DuPont analysis breaks down the components of the return on equity formula to reveal the different ways in which a business can alter its return on equity. This analysis is used by organizations that want to enhance the returns that they provide to investors. The name is derived from the DuPont Corporation, which invented this analysis in the early 1900s.
Return on equity (ROE) is essentially net income divided by shareholders’ equity. ROE performance can be enhanced by focusing on improvements to the three underlying measurements that roll up into ROE. These sub-level measurements, which form the core of DuPont analysis, are:
- Profit margin. Calculated as net income divided by sales. Can be improved by trimming expenses, increasing prices, or altering the mix of products or services sold.
- Asset turnover. Calculated as sales divided by assets. Can be improved by reducing receivable balances, inventory levels, and/or the investment in fixed assets, as well as by lengthening payables payment terms.
- Financial leverage. Calculated as assets divided by shareholders’ equity. Can be improved by buying back shares, paying dividends, or using more debt to fund operations.
The multiple components of the ROE calculation present an opportunity for a business to generate a high ROE in several ways. For example, a grocery store has low profits on a per-unit basis, but turns over its assets at a rapid rate, so that it earns a profit on many sale transactions over the course of a year. Conversely, a manufacturer of custom goods realizes large profits on each sale, but also maintains a significant amount of component parts that reduce asset turnover.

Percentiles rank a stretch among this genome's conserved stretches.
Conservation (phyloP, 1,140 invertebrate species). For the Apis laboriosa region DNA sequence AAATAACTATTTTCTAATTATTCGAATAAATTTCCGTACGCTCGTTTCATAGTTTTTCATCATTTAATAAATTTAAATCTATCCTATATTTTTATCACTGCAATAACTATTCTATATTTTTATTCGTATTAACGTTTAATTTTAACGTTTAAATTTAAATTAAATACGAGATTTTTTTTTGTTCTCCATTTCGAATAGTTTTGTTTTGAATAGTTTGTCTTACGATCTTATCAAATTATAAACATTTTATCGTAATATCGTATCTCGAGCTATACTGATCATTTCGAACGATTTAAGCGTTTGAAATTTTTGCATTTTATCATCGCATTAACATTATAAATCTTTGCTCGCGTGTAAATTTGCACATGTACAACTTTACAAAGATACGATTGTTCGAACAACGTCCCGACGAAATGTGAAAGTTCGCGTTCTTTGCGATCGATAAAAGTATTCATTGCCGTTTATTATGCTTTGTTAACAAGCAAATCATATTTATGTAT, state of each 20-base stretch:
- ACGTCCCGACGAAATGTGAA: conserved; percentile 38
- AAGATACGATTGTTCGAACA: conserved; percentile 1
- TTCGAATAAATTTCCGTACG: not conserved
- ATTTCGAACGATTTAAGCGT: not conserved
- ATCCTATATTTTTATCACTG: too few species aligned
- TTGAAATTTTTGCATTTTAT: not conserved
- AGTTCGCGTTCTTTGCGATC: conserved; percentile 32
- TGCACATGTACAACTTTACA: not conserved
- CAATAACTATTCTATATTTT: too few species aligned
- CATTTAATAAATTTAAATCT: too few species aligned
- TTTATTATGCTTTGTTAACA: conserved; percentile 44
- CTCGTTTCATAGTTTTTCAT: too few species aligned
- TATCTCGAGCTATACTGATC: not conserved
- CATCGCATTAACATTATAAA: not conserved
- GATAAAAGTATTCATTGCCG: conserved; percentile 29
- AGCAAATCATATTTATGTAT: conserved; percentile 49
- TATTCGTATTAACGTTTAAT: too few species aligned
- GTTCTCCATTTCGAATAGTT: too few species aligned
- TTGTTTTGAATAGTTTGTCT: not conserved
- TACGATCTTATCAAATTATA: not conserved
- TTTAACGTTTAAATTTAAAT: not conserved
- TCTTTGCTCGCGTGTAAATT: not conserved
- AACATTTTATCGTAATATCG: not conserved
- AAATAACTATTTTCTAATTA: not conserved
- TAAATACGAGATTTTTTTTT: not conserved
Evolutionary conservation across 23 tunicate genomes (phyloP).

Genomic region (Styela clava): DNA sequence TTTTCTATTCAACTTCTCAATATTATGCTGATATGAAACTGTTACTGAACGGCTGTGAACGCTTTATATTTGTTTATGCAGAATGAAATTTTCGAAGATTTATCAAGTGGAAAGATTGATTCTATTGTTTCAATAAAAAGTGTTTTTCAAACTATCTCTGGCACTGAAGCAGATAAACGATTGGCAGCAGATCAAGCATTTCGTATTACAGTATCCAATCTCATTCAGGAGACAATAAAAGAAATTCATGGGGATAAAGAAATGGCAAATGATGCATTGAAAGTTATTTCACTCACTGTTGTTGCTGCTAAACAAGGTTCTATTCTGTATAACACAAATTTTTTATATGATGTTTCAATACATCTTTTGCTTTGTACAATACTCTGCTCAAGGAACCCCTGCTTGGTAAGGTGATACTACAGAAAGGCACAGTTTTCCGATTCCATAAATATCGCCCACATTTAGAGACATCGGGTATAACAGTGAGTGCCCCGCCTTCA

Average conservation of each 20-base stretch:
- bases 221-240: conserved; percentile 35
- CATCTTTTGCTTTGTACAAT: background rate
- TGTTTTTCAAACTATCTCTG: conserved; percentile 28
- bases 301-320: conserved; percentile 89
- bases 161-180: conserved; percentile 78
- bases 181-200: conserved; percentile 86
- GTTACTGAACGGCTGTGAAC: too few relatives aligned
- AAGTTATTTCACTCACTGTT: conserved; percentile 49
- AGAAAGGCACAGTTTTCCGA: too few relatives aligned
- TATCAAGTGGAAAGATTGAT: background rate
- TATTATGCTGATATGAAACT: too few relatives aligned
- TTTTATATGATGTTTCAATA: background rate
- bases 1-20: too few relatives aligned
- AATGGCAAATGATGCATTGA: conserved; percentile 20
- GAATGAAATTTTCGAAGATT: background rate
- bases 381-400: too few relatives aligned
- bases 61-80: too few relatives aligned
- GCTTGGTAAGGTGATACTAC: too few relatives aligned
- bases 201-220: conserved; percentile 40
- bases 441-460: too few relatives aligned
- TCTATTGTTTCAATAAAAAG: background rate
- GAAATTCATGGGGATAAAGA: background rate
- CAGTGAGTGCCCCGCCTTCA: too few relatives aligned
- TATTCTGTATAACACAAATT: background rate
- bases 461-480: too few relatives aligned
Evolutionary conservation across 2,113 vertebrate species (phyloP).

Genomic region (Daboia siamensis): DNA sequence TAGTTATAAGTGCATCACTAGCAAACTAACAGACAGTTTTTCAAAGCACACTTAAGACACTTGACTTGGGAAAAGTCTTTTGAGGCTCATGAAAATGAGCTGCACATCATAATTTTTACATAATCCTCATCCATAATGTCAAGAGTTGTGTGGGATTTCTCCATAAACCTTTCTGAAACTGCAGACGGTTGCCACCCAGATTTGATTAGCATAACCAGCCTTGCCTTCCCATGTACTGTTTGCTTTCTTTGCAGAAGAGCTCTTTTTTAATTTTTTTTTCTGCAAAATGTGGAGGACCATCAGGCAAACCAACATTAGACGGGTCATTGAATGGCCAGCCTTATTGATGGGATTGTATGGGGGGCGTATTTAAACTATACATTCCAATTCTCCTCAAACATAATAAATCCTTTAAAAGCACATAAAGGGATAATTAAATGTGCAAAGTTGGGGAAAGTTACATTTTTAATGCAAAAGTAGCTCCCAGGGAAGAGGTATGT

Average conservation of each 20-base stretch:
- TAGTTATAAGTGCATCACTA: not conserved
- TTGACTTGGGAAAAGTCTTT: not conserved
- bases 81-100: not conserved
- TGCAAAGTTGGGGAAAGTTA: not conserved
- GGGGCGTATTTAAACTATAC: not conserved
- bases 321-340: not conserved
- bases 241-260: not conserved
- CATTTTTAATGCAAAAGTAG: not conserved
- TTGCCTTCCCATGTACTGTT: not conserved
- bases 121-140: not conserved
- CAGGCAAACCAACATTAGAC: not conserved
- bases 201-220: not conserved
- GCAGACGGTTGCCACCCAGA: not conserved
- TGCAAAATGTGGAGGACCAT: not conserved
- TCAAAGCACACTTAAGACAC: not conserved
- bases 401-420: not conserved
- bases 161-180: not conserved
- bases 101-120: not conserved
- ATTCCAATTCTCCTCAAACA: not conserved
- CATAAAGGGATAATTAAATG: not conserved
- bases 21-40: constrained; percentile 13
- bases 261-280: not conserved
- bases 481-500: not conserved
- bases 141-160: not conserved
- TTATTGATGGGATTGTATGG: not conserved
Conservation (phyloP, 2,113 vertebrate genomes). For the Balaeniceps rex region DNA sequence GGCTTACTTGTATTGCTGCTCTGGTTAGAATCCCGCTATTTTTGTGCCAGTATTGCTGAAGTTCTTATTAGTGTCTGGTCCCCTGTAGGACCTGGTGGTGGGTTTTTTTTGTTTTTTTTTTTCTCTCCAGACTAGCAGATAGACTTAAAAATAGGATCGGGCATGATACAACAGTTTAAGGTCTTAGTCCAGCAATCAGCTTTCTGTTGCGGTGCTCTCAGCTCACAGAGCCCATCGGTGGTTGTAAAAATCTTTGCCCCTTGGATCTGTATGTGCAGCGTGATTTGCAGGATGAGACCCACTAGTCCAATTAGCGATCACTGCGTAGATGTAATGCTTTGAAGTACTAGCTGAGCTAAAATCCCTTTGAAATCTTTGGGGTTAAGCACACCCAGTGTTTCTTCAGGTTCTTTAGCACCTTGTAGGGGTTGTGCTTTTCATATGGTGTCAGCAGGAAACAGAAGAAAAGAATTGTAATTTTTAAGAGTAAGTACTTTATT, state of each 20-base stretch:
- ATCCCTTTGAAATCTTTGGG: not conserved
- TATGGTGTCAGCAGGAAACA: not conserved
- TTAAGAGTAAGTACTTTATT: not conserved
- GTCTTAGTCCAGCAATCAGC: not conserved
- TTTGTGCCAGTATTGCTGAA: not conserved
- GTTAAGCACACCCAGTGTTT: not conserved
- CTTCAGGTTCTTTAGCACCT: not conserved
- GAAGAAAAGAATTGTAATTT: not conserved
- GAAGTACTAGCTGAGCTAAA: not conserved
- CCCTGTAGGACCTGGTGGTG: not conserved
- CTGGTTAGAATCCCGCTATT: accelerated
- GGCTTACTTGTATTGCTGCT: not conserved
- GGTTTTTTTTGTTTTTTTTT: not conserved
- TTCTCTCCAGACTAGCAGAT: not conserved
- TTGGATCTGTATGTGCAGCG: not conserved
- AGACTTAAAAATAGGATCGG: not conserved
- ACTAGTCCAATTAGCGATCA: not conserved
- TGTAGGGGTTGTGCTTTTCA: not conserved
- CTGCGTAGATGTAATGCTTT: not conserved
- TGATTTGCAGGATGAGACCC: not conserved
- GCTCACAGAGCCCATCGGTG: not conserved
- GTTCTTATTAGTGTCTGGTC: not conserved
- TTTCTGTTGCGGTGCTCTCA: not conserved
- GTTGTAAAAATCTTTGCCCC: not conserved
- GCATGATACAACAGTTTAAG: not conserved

Usually, a successful business is able to focus on either a robust profit margin or a high rate of asset turnover. If it were able to generate both, its ROE would be so high that the company would likely attract competitors who want to emulate the underlying business model. If so, the increased level of competition usually drives down the overall ROE in the market to a more reasonable level.
A high level of financial leverage can increase ROE, because it means a business is using the minimum possible amount of equity, instead relying on debt to fund its operations. By doing so, the amount of equity in the denominator of the return on equity equation is minimized. If any profits are generated by funding activities with debt, these changes are added to the numerator in the equation, thereby increasing the return on equity.
The trouble with employing financial leverage is that it imposes a new fixed expense in the form of interest payments. If sales decline, this added cost of debt could trigger a steep decline in profits that could end in bankruptcy. Thus, a business that relies too much on debt to enhance its shareholder returns may find itself in significant financial trouble. A more prudent path is to employ a modest amount of additional debt that a company can comfortably handle even through a business downturn.
DuPont analysis does not favor the use of any one of these alternatives – it merely points out the options available for altering ROE.
A case can be made that the DuPont analysis should be ignored, since an excessive focus on it may drive management to reduce a number of discretionary expenses that are needed to build long-term value, or to use an excessive amount of debt, or to cut away assets that are actually needed. Thus, the analysis should be used with caution.